“I think a lot of it is getting more comfortable fishing down south,” says Buck. “The first year I fished, I had never been south of Philpott Lake. I was working full-time, I wasn’t paying for anything by fishing, I didn’t have time to pre-practice. I would go and pick a section of the lake and try to really learn it. Sometimes that works and sometimes it doesn’t. Now, I’m more confident to just go to a new area or scrap something if I have a bad practice day.”
Of course, Buck is still pretty modest and willing to admit that some things have just gone right.
“I think it’s an experience thing more than anything,” he says. “But, I’ve also got some very fortunate bites this year. I’ve caught more big fish this year than any other year. When you catch a 9 ½ in a tournament, you were in the right area, but it just as easily could have been a 5-pounder.”
Pretty soon, another good pike chokes his swim jig. It’s time for another re-tie, but it’s a minor miracle that the fish didn’t cut his line considering how deep it ate the bait.
Buck, an Environmental Science major at Penn State, continues to explain how he got to this point and how he managed to quit his job at a lake and pond management company and transition to fishing full-time.
“In the summer that job was cool, I was out collecting samples and doing vegetation surveys, so I was outside the entire summer,” says Buck of his former job. “In the winter, I sat and played with Excel sheets and put all the data from the summer into reports. We probably only needed to be in the office three days a week in the winter, but we had to go in for five.
“I haven’t worked since I won that Open,” he adds. “When I quit my job in 2016, I would work for my dad doing landscape work when I came home. Now, as long as I keep catching them, it works out. It’s been a good year.”
At 6:55, Buck catches another bass to mix in with the pike. It’s a chunky one, but maybe not a real tournament winner. Still, he’s happy to have it as we work farther along. Basically, Buck is mixing up between a frog and a winding bait, sometimes fishing the edge of the grass and sometimes casting into the thick parts of it. The whole stretch has current, and it’s truly good looking stuff.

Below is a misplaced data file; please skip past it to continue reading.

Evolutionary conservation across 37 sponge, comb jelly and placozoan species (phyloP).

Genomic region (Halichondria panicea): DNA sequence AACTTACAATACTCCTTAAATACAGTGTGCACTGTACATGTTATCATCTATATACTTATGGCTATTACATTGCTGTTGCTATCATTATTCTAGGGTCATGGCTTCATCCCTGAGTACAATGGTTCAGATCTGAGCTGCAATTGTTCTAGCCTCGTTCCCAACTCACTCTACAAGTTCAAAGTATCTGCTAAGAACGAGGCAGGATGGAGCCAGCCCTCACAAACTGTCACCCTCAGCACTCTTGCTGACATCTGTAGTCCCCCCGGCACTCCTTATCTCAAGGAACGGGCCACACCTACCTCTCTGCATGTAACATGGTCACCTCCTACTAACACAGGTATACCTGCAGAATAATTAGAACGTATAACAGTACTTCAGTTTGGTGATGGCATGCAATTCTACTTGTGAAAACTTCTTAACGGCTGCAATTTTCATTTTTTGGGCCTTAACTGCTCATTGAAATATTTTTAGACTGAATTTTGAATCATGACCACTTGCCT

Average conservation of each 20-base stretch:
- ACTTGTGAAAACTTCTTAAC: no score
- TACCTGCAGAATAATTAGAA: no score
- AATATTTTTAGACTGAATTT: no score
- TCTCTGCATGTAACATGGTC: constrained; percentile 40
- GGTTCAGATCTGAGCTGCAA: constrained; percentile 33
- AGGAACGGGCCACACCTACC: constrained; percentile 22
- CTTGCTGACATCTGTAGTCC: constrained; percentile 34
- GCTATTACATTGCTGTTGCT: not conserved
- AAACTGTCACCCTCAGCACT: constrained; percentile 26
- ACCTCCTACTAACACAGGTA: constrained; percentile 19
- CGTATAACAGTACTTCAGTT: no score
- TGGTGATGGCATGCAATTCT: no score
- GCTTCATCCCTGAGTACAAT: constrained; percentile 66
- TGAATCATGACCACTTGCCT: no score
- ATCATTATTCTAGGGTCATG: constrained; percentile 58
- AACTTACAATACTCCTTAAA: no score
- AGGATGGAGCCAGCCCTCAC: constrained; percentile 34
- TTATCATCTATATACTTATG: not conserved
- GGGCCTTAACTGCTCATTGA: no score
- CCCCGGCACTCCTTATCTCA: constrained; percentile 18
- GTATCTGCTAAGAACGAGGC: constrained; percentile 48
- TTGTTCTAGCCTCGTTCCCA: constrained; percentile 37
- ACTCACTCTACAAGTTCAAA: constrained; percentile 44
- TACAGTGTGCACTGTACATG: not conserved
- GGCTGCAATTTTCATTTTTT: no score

Fishing along, Buck is enjoying himself. Just fishing on the Mississippi is a really good way to have fun. Though the stress of a tournament raises the stakes, it’s one of those places that looks good everywhere and gives the impression of infinite opportunity around the corner.
Buck loves it, despite it not really being the same as his tidal experience on the Potomac River and the Chesapeake Bay.
“That’s all underwater grass lines and edges,” says Buck of his tidal experience. “You get current like this when the tide is pulling hard, but this is different. For as much as I like fishing deep for smallmouth, I like fishing shallow for largemouth. I’d rather do this than go fish deep on Chickamauga for largemouths any day.”
Buck started the day waxing poetic about vibrating jigs, but he’s now catching fish on a swim jig like he’s Tom Monsoor. As another good one comes in the boat, Buck points out a key feature of this particular jig. Instead of a trailer made of mortal plastic, his Z-Man Turbo CrawZ is perfectly suited for lots of bass, pike and nipping perch and sunfish. Because the claws are ElaZtech, they really can’t be clipped off by the average fish.
Soon, another fish comes aboard on the swim jig. It’s definitely a hot little stretch, but it’s spread out just enough to not really be one spot he could run to. So, while things are going well, it’s not like Buck has added a school he can run to and drop his Power-Poles on.